There has been a shift from desktop to mobile as Africa embraces the m-commerce shopping experience. Smollan, retail specialist, unpacks what m-commerce means to the African retail market and what retailers need to do to stay relevant and benefit from this movement.
In these quick-connection times, Africa’s mobile economy is on the move as shoppers dial in to multi-functionality, convenience, affordability, super apps, digital wallets, instant accessibility, and services that changes lives as m-commerce platforms a new era. The transactional power shifting from desktops to smartphones and tablets allows mobile commerce to become part of an on-the-move lifestyle for consumers and gives retailers real time access to user information allowing them to reach their audience anytime, anywhere.
A recent European Investment Bank (EIB) article paints the picture pointing out how it took 128 years to bring landline phones to one billion people. Then, in 20 years six billion people bought mobile phones – including those in regions previously cut off from any means of communication. Swinging the pendulum that doesn’t just serve the purpose of keeping in touch, creates a completely new financial landscape.
Global research documents the rise of m-commerce, with mobile bringing in 46% of the sector’s revenue, compared to 25% from desktop and 9% from tablets and the global m-commerce market predicted to rise at a considerable rate between 2021 and 2026 [Market Watch, Dec 2021]. With the release of new phone technology, including 5G, this mobile-obsessed market is getting to grips with the feeding frenzy. Shopifyplus shared some interesting #whattheactual survey results in 2021 – highlighting the fact that the average person taps their mobile phone once every 10 minutes; one in five people would rather go without shoes for a week than take a break from their phone, and people reporting withdrawal symptoms – including increased blood pressure and heart rate – when separated from their phones.
Closer to home as we turn the corner after a smothering past two years, it’s time to tell a different story of Africa, as expansion and innovation is put on the pedestal it deserves affording new and existing players to improve market penetration across the retailing African landscape. TechCrunch published a 2021 GSMA Intelligence Report observing that across sub-Saharan Africa, 303 million people, about 28% of the population, are connected to the mobile internet and that this number is expected to rise to 40% in the next three years. The proof is in the pudding, as Jumia reported 30% growth in the value of goods sold on its platform during Black Friday last year.
Writing for BizCommunity, Christele Chokossa a research consultant at Euromonitor observes that the influx of entry-level smartphones and lowering data bundle prices has created room for a mobile app culture in sub-Saharan Africa, and subsequently m-commerce services. The trend also benefits from the diversification of leading telecommunication companies, with mobile money making its way from physical stores to online platforms backed by over 500 million users across the continent.
“The adoption of m-commerce services will be accelerated by the modernisation of payment systems as it facilities transactions with the overwhelming number of unbanked populations, overcoming payment and safety challenges. A noticeable example can be taken for the launch of the e-naira in Nigeria in 2021, and the implementation of the Rapid Payment Programme (RPP) in South Africa. Both offer an efficient digital solution across income groups,” said Christele.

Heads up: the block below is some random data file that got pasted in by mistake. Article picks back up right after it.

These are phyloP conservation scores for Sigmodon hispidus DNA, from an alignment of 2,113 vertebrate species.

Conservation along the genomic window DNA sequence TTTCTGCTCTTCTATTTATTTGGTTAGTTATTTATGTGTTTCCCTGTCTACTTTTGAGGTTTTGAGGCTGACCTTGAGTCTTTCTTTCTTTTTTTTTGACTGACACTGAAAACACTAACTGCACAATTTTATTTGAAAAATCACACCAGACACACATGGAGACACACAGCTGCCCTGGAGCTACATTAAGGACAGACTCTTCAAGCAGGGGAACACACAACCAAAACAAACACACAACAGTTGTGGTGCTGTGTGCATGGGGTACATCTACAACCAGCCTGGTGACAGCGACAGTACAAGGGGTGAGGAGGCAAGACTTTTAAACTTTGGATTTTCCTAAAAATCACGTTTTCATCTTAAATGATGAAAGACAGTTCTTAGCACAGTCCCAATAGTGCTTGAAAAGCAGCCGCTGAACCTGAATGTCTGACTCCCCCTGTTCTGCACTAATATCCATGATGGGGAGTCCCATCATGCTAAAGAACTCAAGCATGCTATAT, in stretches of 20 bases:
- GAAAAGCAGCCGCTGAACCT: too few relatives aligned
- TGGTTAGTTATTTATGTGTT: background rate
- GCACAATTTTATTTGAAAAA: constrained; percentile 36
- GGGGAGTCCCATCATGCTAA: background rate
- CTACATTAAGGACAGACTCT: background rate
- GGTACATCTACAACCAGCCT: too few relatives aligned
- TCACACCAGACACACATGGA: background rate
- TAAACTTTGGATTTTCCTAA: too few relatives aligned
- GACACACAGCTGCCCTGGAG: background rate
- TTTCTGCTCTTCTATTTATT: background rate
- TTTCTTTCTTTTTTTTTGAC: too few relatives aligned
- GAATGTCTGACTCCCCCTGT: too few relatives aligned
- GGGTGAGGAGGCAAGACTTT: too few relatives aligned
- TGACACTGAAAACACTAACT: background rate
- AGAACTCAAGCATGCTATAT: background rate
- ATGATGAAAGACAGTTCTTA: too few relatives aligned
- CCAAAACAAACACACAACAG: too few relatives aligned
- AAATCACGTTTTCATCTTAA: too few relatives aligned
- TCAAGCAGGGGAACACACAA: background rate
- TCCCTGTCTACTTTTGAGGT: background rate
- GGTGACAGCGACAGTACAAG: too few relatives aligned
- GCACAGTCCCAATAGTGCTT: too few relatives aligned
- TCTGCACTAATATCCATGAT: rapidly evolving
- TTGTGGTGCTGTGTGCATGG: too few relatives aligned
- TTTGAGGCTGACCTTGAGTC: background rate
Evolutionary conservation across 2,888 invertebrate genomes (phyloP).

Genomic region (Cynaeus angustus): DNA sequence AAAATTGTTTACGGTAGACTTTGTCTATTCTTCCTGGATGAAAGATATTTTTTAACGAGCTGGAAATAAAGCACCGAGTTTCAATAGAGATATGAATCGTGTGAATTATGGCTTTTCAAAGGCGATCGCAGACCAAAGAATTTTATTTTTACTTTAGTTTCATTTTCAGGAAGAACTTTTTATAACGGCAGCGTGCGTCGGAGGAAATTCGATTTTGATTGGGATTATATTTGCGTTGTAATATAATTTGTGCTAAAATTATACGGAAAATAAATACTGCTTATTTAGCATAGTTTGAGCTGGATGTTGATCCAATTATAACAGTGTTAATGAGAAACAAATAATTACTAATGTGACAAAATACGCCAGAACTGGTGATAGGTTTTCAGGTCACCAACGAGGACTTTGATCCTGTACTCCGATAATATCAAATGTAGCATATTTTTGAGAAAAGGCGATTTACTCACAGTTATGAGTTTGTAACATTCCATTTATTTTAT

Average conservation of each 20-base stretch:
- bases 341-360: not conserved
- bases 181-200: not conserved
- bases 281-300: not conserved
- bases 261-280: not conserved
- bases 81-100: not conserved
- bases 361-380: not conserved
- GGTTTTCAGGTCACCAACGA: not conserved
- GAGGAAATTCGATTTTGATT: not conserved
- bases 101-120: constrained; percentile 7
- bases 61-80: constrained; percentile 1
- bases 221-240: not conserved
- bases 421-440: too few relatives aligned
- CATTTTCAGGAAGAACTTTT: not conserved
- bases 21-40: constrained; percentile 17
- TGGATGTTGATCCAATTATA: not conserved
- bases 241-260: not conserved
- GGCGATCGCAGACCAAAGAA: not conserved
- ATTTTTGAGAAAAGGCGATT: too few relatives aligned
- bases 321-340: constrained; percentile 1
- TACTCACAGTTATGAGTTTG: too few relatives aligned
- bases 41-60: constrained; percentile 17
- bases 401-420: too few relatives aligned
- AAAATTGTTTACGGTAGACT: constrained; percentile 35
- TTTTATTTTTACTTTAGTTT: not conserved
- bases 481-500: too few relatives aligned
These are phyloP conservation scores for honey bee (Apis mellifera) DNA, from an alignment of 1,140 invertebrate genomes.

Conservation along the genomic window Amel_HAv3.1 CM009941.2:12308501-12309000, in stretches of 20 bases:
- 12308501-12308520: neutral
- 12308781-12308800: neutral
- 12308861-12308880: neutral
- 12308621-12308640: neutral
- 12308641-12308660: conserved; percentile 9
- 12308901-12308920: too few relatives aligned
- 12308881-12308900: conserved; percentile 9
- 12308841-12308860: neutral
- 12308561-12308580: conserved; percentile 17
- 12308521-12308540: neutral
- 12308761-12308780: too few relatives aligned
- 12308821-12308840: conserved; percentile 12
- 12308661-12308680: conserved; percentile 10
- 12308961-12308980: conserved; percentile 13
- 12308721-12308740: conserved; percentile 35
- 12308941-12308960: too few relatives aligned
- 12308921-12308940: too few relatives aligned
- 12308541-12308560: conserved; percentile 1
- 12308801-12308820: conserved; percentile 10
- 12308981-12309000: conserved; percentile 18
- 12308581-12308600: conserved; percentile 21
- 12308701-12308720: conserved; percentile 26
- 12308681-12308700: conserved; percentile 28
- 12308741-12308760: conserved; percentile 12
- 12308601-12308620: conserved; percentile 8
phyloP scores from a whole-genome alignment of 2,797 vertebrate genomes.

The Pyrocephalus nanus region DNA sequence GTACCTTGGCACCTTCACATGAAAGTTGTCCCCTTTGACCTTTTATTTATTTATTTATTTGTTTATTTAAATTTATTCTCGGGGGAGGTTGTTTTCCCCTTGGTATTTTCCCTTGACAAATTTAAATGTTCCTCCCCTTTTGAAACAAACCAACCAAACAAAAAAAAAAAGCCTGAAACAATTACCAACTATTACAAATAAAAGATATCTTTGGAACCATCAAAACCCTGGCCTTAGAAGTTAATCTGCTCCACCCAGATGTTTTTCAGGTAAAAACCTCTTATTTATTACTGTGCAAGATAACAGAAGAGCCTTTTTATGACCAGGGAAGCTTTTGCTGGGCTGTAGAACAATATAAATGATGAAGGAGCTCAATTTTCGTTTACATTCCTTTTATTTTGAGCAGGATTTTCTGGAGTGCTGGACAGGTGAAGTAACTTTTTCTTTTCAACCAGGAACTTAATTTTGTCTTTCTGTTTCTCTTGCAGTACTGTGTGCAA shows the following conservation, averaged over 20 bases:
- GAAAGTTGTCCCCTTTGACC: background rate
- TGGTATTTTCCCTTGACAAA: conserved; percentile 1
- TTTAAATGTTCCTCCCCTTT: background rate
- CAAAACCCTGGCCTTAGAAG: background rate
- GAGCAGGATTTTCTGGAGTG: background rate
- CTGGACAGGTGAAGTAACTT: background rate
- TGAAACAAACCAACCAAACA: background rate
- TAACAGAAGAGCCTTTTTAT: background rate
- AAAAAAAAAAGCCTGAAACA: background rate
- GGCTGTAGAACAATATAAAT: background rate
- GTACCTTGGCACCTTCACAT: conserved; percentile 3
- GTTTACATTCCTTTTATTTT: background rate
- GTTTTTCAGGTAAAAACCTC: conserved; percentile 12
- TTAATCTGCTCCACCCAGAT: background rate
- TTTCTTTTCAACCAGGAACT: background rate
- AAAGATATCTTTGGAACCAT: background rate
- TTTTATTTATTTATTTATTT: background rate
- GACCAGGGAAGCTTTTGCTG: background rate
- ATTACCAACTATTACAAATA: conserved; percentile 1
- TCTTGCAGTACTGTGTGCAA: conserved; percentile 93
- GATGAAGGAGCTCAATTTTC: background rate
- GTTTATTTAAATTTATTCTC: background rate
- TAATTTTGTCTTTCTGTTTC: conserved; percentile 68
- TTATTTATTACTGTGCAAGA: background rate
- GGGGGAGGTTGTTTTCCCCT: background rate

The question is, how can African retailers successfully penetrate the m-commerce economy to reap the rewards and grow their business? A research article by Richard Pankomera and Darelle van Greunen from the Nelson Mandela Metropolitan University (PE), report that besides technical, social, and financial barriers in Africa that m-commerce can bring production, transformation, and incremental benefits to the user. The study revealed that key adoption factors must be top of mind as retailers both formally and informally, find their m-commerce fit in Africa. From a tech aspect to awareness campaigns, ease of use, affordability, perceived security and trust, access to financial services, regulatory support and the availability of mobile money and application services.
Retailers who want to ride this wave for a sustainable future need to understand that in Africa a one-size fits all solution cannot work with EIB suggesting that three key areas must be mindfully addressed. Positioning content by taking local cultures and languages into account. Affordability by pricing services in line with local conditions and accessibility and reaching all consumers regardless of their device or internet access.
While Africa faces some challenges around using m-commerce efficiently, iTouch online reporting on South African mobilisation, true for the rest of Africa suggests there are two practices to remember to improve mobile sales and uplift brands, namely, the fewer clicks the better and a consistent brand experience. Retailers and brand owners need solid, well-planned, and well-executed e-commerce offerings. Websites have to be easy to navigate with products that are appropriately categorised and priced. Consumers should only have to click three times to find exactly what they are looking for. Because of the omnichannel approach retailers and brand owners must create a consistent brand experience for consumers – that means that, whether your customers are on Twitter, on a specific App, Facebook or Instagram, the spirit of the customer experience should be the same.
M-commerce is not the next big thing – it’s already in full swing. Retailers need to stay relevant and pivot or risk being swallowed.